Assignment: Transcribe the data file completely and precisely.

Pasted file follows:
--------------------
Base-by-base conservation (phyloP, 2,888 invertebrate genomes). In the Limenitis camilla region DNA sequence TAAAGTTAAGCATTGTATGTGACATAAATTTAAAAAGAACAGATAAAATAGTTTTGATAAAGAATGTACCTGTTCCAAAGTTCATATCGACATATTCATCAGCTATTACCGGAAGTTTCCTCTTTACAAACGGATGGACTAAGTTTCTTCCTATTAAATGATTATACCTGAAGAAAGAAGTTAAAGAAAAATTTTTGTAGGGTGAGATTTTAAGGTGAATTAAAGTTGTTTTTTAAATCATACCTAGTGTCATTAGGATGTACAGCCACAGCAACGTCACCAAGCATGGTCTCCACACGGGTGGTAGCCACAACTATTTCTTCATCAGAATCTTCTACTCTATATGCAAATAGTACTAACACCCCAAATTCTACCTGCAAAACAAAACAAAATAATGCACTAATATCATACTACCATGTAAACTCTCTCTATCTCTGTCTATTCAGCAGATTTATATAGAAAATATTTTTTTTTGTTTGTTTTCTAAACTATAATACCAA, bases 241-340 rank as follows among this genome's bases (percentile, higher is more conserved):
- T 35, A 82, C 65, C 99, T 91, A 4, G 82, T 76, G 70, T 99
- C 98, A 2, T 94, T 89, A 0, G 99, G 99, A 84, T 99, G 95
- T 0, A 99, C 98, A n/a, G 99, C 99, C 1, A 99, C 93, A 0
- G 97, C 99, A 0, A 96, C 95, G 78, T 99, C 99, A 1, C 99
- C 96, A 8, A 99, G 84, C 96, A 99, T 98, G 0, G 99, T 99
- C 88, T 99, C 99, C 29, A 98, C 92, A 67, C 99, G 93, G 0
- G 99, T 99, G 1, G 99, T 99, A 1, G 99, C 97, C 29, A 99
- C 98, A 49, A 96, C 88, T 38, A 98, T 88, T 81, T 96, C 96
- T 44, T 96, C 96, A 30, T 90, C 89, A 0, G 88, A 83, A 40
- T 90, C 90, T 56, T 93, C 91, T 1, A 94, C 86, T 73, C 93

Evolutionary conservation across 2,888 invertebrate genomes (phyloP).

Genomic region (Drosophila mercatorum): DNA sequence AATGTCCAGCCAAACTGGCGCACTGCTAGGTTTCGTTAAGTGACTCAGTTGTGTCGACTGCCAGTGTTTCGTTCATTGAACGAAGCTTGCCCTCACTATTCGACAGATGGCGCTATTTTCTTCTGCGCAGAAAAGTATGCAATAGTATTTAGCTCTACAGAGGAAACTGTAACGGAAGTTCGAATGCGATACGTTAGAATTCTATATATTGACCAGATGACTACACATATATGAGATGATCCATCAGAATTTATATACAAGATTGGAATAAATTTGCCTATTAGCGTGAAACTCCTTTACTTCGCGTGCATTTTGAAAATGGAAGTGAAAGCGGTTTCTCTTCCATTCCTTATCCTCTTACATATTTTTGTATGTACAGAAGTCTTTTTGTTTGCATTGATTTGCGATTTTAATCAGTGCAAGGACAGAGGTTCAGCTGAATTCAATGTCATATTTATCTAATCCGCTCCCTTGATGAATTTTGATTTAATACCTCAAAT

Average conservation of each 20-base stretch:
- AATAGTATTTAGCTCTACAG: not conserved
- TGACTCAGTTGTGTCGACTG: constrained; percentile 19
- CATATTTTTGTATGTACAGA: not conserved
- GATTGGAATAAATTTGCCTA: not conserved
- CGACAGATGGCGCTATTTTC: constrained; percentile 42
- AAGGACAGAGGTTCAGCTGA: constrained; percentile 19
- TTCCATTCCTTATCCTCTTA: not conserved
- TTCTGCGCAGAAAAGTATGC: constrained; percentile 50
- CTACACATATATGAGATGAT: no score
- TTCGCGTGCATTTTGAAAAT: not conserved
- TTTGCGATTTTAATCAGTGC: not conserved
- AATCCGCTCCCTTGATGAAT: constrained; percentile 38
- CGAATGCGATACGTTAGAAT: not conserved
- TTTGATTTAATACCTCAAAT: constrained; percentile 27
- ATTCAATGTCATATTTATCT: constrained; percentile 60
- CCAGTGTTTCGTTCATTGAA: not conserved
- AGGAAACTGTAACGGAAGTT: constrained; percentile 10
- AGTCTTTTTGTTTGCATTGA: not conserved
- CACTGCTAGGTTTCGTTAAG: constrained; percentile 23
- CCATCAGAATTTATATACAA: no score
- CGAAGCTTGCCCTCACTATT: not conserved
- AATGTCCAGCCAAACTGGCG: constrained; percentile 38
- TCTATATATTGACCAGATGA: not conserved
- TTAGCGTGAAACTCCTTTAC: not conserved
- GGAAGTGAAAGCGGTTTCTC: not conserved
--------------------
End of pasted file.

Base-by-base conservation (phyloP, 2,888 invertebrate genomes). In the Limenitis camilla region DNA sequence TAAAGTTAAGCATTGTATGTGACATAAATTTAAAAAGAACAGATAAAATAGTTTTGATAAAGAATGTACCTGTTCCAAAGTTCATATCGACATATTCATCAGCTATTACCGGAAGTTTCCTCTTTACAAACGGATGGACTAAGTTTCTTCCTATTAAATGATTATACCTGAAGAAAGAAGTTAAAGAAAAATTTTTGTAGGGTGAGATTTTAAGGTGAATTAAAGTTGTTTTTTAAATCATACCTAGTGTCATTAGGATGTACAGCCACAGCAACGTCACCAAGCATGGTCTCCACACGGGTGGTAGCCACAACTATTTCTTCATCAGAATCTTCTACTCTATATGCAAATAGTACTAACACCCCAAATTCTACCTGCAAAACAAAACAAAATAATGCACTAATATCATACTACCATGTAAACTCTCTCTATCTCTGTCTATTCAGCAGATTTATATAGAAAATATTTTTTTTTGTTTGTTTTCTAAACTATAATACCAA, bases 241-340 rank as follows among this genome's bases (percentile, higher is more conserved):
- T 35, A 82, C 65, C 99, T 91, A 4, G 82, T 76, G 70, T 99
- C 98, A 2, T 94, T 89, A 0, G 99, G 99, A 84, T 99, G 95
- T 0, A 99, C 98, A n/a, G 99, C 99, C 1, A 99, C 93, A 0
- G 97, C 99, A 0, A 96, C 95, G 78, T 99, C 99, A 1, C 99
- C 96, A 8, A 99, G 84, C 96, A 99, T 98, G 0, G 99, T 99
- C 88, T 99, C 99, C 29, A 98, C 92, A 67, C 99, G 93, G 0
- G 99, T 99, G 1, G 99, T 99, A 1, G 99, C 97, C 29, A 99
- C 98, A 49, A 96, C 88, T 38, A 98, T 88, T 81, T 96, C 96
- T 44, T 96, C 96, A 30, T 90, C 89, A 0, G 88, A 83, A 40
- T 90, C 90, T 56, T 93, C 91, T 1, A 94, C 86, T 73, C 93

Evolutionary conservation across 2,888 invertebrate genomes (phyloP).

Genomic region (Drosophila mercatorum): DNA sequence AATGTCCAGCCAAACTGGCGCACTGCTAGGTTTCGTTAAGTGACTCAGTTGTGTCGACTGCCAGTGTTTCGTTCATTGAACGAAGCTTGCCCTCACTATTCGACAGATGGCGCTATTTTCTTCTGCGCAGAAAAGTATGCAATAGTATTTAGCTCTACAGAGGAAACTGTAACGGAAGTTCGAATGCGATACGTTAGAATTCTATATATTGACCAGATGACTACACATATATGAGATGATCCATCAGAATTTATATACAAGATTGGAATAAATTTGCCTATTAGCGTGAAACTCCTTTACTTCGCGTGCATTTTGAAAATGGAAGTGAAAGCGGTTTCTCTTCCATTCCTTATCCTCTTACATATTTTTGTATGTACAGAAGTCTTTTTGTTTGCATTGATTTGCGATTTTAATCAGTGCAAGGACAGAGGTTCAGCTGAATTCAATGTCATATTTATCTAATCCGCTCCCTTGATGAATTTTGATTTAATACCTCAAAT

Average conservation of each 20-base stretch:
- AATAGTATTTAGCTCTACAG: not conserved
- TGACTCAGTTGTGTCGACTG: constrained; percentile 19
- CATATTTTTGTATGTACAGA: not conserved
- GATTGGAATAAATTTGCCTA: not conserved
- CGACAGATGGCGCTATTTTC: constrained; percentile 42
- AAGGACAGAGGTTCAGCTGA: constrained; percentile 19
- TTCCATTCCTTATCCTCTTA: not conserved
- TTCTGCGCAGAAAAGTATGC: constrained; percentile 50
- CTACACATATATGAGATGAT: no score
- TTCGCGTGCATTTTGAAAAT: not conserved
- TTTGCGATTTTAATCAGTGC: not conserved
- AATCCGCTCCCTTGATGAAT: constrained; percentile 38
- CGAATGCGATACGTTAGAAT: not conserved
- TTTGATTTAATACCTCAAAT: constrained; percentile 27
- ATTCAATGTCATATTTATCT: constrained; percentile 60
- CCAGTGTTTCGTTCATTGAA: not conserved
- AGGAAACTGTAACGGAAGTT: constrained; percentile 10
- AGTCTTTTTGTTTGCATTGA: not conserved
- CACTGCTAGGTTTCGTTAAG: constrained; percentile 23
- CCATCAGAATTTATATACAA: no score
- CGAAGCTTGCCCTCACTATT: not conserved
- AATGTCCAGCCAAACTGGCG: constrained; percentile 38
- TCTATATATTGACCAGATGA: not conserved
- TTAGCGTGAAACTCCTTTAC: not conserved
- GGAAGTGAAAGCGGTTTCTC: not conserved